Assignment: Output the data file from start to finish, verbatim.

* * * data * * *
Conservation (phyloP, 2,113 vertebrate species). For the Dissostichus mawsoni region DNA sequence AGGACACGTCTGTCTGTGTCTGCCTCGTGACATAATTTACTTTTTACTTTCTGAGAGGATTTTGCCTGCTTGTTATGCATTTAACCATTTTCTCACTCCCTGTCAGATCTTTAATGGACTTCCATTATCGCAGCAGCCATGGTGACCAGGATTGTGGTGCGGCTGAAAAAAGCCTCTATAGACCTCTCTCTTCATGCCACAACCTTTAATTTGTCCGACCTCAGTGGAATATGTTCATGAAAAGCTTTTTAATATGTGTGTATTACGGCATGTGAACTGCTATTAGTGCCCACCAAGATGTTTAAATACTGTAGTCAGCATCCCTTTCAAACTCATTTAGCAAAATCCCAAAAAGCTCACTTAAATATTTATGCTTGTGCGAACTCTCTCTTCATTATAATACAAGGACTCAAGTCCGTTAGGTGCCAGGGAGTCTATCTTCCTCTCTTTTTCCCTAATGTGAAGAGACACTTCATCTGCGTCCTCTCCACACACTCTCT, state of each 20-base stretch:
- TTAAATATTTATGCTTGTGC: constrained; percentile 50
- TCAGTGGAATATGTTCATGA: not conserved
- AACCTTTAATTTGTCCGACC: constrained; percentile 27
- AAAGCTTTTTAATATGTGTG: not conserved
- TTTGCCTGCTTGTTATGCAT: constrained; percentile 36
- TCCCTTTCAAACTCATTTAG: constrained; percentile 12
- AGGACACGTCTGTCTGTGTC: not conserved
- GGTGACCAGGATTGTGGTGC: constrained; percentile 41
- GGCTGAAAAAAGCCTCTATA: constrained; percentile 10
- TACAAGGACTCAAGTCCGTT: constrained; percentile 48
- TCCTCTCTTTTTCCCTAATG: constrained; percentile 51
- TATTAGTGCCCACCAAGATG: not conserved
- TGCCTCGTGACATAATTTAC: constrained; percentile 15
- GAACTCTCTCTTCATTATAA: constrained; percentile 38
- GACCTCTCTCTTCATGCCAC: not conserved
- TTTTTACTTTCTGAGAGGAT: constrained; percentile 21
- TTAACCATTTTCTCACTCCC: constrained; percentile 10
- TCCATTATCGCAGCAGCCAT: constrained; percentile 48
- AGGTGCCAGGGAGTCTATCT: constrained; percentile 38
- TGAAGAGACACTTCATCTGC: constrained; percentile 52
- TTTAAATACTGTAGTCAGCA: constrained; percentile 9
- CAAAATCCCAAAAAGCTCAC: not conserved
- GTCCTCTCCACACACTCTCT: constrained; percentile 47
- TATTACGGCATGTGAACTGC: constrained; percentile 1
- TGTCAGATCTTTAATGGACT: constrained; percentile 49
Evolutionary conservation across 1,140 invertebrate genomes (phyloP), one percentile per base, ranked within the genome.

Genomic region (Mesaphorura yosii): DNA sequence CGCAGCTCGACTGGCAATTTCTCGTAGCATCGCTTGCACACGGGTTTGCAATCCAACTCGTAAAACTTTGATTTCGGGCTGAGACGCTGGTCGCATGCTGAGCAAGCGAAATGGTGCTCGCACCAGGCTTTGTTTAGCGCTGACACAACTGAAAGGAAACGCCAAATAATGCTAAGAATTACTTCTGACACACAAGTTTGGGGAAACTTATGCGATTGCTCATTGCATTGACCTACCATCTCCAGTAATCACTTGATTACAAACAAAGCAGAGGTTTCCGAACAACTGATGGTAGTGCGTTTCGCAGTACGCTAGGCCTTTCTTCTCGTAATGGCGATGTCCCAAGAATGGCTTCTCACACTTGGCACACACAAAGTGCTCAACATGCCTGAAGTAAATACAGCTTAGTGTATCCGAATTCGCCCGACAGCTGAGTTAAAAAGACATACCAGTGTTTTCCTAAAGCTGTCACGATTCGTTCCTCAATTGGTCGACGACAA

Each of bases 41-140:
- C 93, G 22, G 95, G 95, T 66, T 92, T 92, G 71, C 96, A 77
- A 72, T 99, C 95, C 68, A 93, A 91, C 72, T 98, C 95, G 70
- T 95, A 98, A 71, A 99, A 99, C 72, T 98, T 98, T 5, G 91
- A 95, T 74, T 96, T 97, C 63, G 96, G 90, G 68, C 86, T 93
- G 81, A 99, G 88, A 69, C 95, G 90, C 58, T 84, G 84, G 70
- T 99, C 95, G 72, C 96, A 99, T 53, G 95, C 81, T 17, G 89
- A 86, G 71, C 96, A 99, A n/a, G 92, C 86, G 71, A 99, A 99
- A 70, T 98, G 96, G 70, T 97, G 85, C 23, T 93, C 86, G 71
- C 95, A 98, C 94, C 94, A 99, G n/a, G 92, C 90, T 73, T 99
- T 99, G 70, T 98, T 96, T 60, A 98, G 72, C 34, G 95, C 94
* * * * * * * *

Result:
Conservation (phyloP, 2,113 vertebrate species). For the Dissostichus mawsoni region DNA sequence AGGACACGTCTGTCTGTGTCTGCCTCGTGACATAATTTACTTTTTACTTTCTGAGAGGATTTTGCCTGCTTGTTATGCATTTAACCATTTTCTCACTCCCTGTCAGATCTTTAATGGACTTCCATTATCGCAGCAGCCATGGTGACCAGGATTGTGGTGCGGCTGAAAAAAGCCTCTATAGACCTCTCTCTTCATGCCACAACCTTTAATTTGTCCGACCTCAGTGGAATATGTTCATGAAAAGCTTTTTAATATGTGTGTATTACGGCATGTGAACTGCTATTAGTGCCCACCAAGATGTTTAAATACTGTAGTCAGCATCCCTTTCAAACTCATTTAGCAAAATCCCAAAAAGCTCACTTAAATATTTATGCTTGTGCGAACTCTCTCTTCATTATAATACAAGGACTCAAGTCCGTTAGGTGCCAGGGAGTCTATCTTCCTCTCTTTTTCCCTAATGTGAAGAGACACTTCATCTGCGTCCTCTCCACACACTCTCT, state of each 20-base stretch:
- TTAAATATTTATGCTTGTGC: constrained; percentile 50
- TCAGTGGAATATGTTCATGA: not conserved
- AACCTTTAATTTGTCCGACC: constrained; percentile 27
- AAAGCTTTTTAATATGTGTG: not conserved
- TTTGCCTGCTTGTTATGCAT: constrained; percentile 36
- TCCCTTTCAAACTCATTTAG: constrained; percentile 12
- AGGACACGTCTGTCTGTGTC: not conserved
- GGTGACCAGGATTGTGGTGC: constrained; percentile 41
- GGCTGAAAAAAGCCTCTATA: constrained; percentile 10
- TACAAGGACTCAAGTCCGTT: constrained; percentile 48
- TCCTCTCTTTTTCCCTAATG: constrained; percentile 51
- TATTAGTGCCCACCAAGATG: not conserved
- TGCCTCGTGACATAATTTAC: constrained; percentile 15
- GAACTCTCTCTTCATTATAA: constrained; percentile 38
- GACCTCTCTCTTCATGCCAC: not conserved
- TTTTTACTTTCTGAGAGGAT: constrained; percentile 21
- TTAACCATTTTCTCACTCCC: constrained; percentile 10
- TCCATTATCGCAGCAGCCAT: constrained; percentile 48
- AGGTGCCAGGGAGTCTATCT: constrained; percentile 38
- TGAAGAGACACTTCATCTGC: constrained; percentile 52
- TTTAAATACTGTAGTCAGCA: constrained; percentile 9
- CAAAATCCCAAAAAGCTCAC: not conserved
- GTCCTCTCCACACACTCTCT: constrained; percentile 47
- TATTACGGCATGTGAACTGC: constrained; percentile 1
- TGTCAGATCTTTAATGGACT: constrained; percentile 49
Evolutionary conservation across 1,140 invertebrate genomes (phyloP), one percentile per base, ranked within the genome.

Genomic region (Mesaphorura yosii): DNA sequence CGCAGCTCGACTGGCAATTTCTCGTAGCATCGCTTGCACACGGGTTTGCAATCCAACTCGTAAAACTTTGATTTCGGGCTGAGACGCTGGTCGCATGCTGAGCAAGCGAAATGGTGCTCGCACCAGGCTTTGTTTAGCGCTGACACAACTGAAAGGAAACGCCAAATAATGCTAAGAATTACTTCTGACACACAAGTTTGGGGAAACTTATGCGATTGCTCATTGCATTGACCTACCATCTCCAGTAATCACTTGATTACAAACAAAGCAGAGGTTTCCGAACAACTGATGGTAGTGCGTTTCGCAGTACGCTAGGCCTTTCTTCTCGTAATGGCGATGTCCCAAGAATGGCTTCTCACACTTGGCACACACAAAGTGCTCAACATGCCTGAAGTAAATACAGCTTAGTGTATCCGAATTCGCCCGACAGCTGAGTTAAAAAGACATACCAGTGTTTTCCTAAAGCTGTCACGATTCGTTCCTCAATTGGTCGACGACAA

Each of bases 41-140:
- C 93, G 22, G 95, G 95, T 66, T 92, T 92, G 71, C 96, A 77
- A 72, T 99, C 95, C 68, A 93, A 91, C 72, T 98, C 95, G 70
- T 95, A 98, A 71, A 99, A 99, C 72, T 98, T 98, T 5, G 91
- A 95, T 74, T 96, T 97, C 63, G 96, G 90, G 68, C 86, T 93
- G 81, A 99, G 88, A 69, C 95, G 90, C 58, T 84, G 84, G 70
- T 99, C 95, G 72, C 96, A 99, T 53, G 95, C 81, T 17, G 89
- A 86, G 71, C 96, A 99, A n/a, G 92, C 86, G 71, A 99, A 99
- A 70, T 98, G 96, G 70, T 97, G 85, C 23, T 93, C 86, G 71
- C 95, A 98, C 94, C 94, A 99, G n/a, G 92, C 90, T 73, T 99
- T 99, G 70, T 98, T 96, T 60, A 98, G 72, C 34, G 95, C 94